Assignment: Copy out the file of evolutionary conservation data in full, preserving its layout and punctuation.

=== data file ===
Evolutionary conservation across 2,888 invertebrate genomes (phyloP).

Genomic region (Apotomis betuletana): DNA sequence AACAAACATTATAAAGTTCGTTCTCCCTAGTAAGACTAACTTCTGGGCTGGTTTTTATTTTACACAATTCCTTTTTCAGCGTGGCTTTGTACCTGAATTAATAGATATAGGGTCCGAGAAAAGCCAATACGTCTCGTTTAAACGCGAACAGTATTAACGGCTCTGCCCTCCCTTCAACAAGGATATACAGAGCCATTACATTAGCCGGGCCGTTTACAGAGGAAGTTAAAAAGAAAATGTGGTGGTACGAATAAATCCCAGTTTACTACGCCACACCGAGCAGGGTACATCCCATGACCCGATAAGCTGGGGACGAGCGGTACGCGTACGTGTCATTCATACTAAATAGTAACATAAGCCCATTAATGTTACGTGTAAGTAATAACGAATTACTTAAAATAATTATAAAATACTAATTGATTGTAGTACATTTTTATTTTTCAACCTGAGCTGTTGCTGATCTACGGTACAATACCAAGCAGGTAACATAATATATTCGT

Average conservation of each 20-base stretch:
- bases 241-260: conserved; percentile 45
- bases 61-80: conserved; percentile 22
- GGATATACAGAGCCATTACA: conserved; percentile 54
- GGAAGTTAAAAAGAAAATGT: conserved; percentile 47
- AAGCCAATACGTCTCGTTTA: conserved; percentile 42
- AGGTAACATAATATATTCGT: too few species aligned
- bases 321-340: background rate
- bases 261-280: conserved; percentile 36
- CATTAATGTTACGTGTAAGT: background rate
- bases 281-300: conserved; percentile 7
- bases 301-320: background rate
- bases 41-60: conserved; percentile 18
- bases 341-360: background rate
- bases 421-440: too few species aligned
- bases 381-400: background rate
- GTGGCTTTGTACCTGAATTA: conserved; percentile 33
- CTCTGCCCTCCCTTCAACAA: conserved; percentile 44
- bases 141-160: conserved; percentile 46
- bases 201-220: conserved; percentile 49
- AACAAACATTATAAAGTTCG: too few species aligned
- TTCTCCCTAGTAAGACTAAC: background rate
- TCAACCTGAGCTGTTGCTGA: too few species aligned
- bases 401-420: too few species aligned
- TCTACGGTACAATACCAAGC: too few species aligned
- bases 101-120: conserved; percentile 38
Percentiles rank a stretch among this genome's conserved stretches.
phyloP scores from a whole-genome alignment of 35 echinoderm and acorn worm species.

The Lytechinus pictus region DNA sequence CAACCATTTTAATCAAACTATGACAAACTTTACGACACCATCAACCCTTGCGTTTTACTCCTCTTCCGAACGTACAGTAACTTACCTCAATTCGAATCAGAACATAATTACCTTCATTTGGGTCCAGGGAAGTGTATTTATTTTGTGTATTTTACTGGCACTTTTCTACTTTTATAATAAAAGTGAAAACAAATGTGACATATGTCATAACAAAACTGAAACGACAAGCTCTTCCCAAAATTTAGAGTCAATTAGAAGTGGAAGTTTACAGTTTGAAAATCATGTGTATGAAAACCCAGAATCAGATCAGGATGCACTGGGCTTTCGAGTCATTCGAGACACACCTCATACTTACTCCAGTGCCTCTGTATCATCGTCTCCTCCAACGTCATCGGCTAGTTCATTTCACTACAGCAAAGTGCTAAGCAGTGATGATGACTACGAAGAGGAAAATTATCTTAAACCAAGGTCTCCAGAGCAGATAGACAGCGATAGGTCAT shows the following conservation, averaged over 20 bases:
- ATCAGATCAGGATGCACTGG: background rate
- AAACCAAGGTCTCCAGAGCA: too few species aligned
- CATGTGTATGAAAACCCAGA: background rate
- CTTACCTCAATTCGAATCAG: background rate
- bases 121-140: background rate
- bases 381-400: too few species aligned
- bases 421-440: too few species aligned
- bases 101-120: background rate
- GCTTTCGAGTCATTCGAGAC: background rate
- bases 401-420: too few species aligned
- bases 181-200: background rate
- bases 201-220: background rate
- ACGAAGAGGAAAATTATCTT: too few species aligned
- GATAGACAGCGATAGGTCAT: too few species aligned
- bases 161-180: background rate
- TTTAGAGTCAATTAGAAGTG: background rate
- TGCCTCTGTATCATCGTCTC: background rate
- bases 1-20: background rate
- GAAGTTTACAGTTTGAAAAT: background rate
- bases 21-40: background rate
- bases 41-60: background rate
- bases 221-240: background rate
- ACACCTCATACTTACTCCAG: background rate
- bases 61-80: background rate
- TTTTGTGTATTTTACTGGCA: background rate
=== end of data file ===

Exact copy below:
Evolutionary conservation across 2,888 invertebrate genomes (phyloP).

Genomic region (Apotomis betuletana): DNA sequence AACAAACATTATAAAGTTCGTTCTCCCTAGTAAGACTAACTTCTGGGCTGGTTTTTATTTTACACAATTCCTTTTTCAGCGTGGCTTTGTACCTGAATTAATAGATATAGGGTCCGAGAAAAGCCAATACGTCTCGTTTAAACGCGAACAGTATTAACGGCTCTGCCCTCCCTTCAACAAGGATATACAGAGCCATTACATTAGCCGGGCCGTTTACAGAGGAAGTTAAAAAGAAAATGTGGTGGTACGAATAAATCCCAGTTTACTACGCCACACCGAGCAGGGTACATCCCATGACCCGATAAGCTGGGGACGAGCGGTACGCGTACGTGTCATTCATACTAAATAGTAACATAAGCCCATTAATGTTACGTGTAAGTAATAACGAATTACTTAAAATAATTATAAAATACTAATTGATTGTAGTACATTTTTATTTTTCAACCTGAGCTGTTGCTGATCTACGGTACAATACCAAGCAGGTAACATAATATATTCGT

Average conservation of each 20-base stretch:
- bases 241-260: conserved; percentile 45
- bases 61-80: conserved; percentile 22
- GGATATACAGAGCCATTACA: conserved; percentile 54
- GGAAGTTAAAAAGAAAATGT: conserved; percentile 47
- AAGCCAATACGTCTCGTTTA: conserved; percentile 42
- AGGTAACATAATATATTCGT: too few species aligned
- bases 321-340: background rate
- bases 261-280: conserved; percentile 36
- CATTAATGTTACGTGTAAGT: background rate
- bases 281-300: conserved; percentile 7
- bases 301-320: background rate
- bases 41-60: conserved; percentile 18
- bases 341-360: background rate
- bases 421-440: too few species aligned
- bases 381-400: background rate
- GTGGCTTTGTACCTGAATTA: conserved; percentile 33
- CTCTGCCCTCCCTTCAACAA: conserved; percentile 44
- bases 141-160: conserved; percentile 46
- bases 201-220: conserved; percentile 49
- AACAAACATTATAAAGTTCG: too few species aligned
- TTCTCCCTAGTAAGACTAAC: background rate
- TCAACCTGAGCTGTTGCTGA: too few species aligned
- bases 401-420: too few species aligned
- TCTACGGTACAATACCAAGC: too few species aligned
- bases 101-120: conserved; percentile 38
Percentiles rank a stretch among this genome's conserved stretches.
phyloP scores from a whole-genome alignment of 35 echinoderm and acorn worm species.

The Lytechinus pictus region DNA sequence CAACCATTTTAATCAAACTATGACAAACTTTACGACACCATCAACCCTTGCGTTTTACTCCTCTTCCGAACGTACAGTAACTTACCTCAATTCGAATCAGAACATAATTACCTTCATTTGGGTCCAGGGAAGTGTATTTATTTTGTGTATTTTACTGGCACTTTTCTACTTTTATAATAAAAGTGAAAACAAATGTGACATATGTCATAACAAAACTGAAACGACAAGCTCTTCCCAAAATTTAGAGTCAATTAGAAGTGGAAGTTTACAGTTTGAAAATCATGTGTATGAAAACCCAGAATCAGATCAGGATGCACTGGGCTTTCGAGTCATTCGAGACACACCTCATACTTACTCCAGTGCCTCTGTATCATCGTCTCCTCCAACGTCATCGGCTAGTTCATTTCACTACAGCAAAGTGCTAAGCAGTGATGATGACTACGAAGAGGAAAATTATCTTAAACCAAGGTCTCCAGAGCAGATAGACAGCGATAGGTCAT shows the following conservation, averaged over 20 bases:
- ATCAGATCAGGATGCACTGG: background rate
- AAACCAAGGTCTCCAGAGCA: too few species aligned
- CATGTGTATGAAAACCCAGA: background rate
- CTTACCTCAATTCGAATCAG: background rate
- bases 121-140: background rate
- bases 381-400: too few species aligned
- bases 421-440: too few species aligned
- bases 101-120: background rate
- GCTTTCGAGTCATTCGAGAC: background rate
- bases 401-420: too few species aligned
- bases 181-200: background rate
- bases 201-220: background rate
- ACGAAGAGGAAAATTATCTT: too few species aligned
- GATAGACAGCGATAGGTCAT: too few species aligned
- bases 161-180: background rate
- TTTAGAGTCAATTAGAAGTG: background rate
- TGCCTCTGTATCATCGTCTC: background rate
- bases 1-20: background rate
- GAAGTTTACAGTTTGAAAAT: background rate
- bases 21-40: background rate
- bases 41-60: background rate
- bases 221-240: background rate
- ACACCTCATACTTACTCCAG: background rate
- bases 61-80: background rate
- TTTTGTGTATTTTACTGGCA: background rate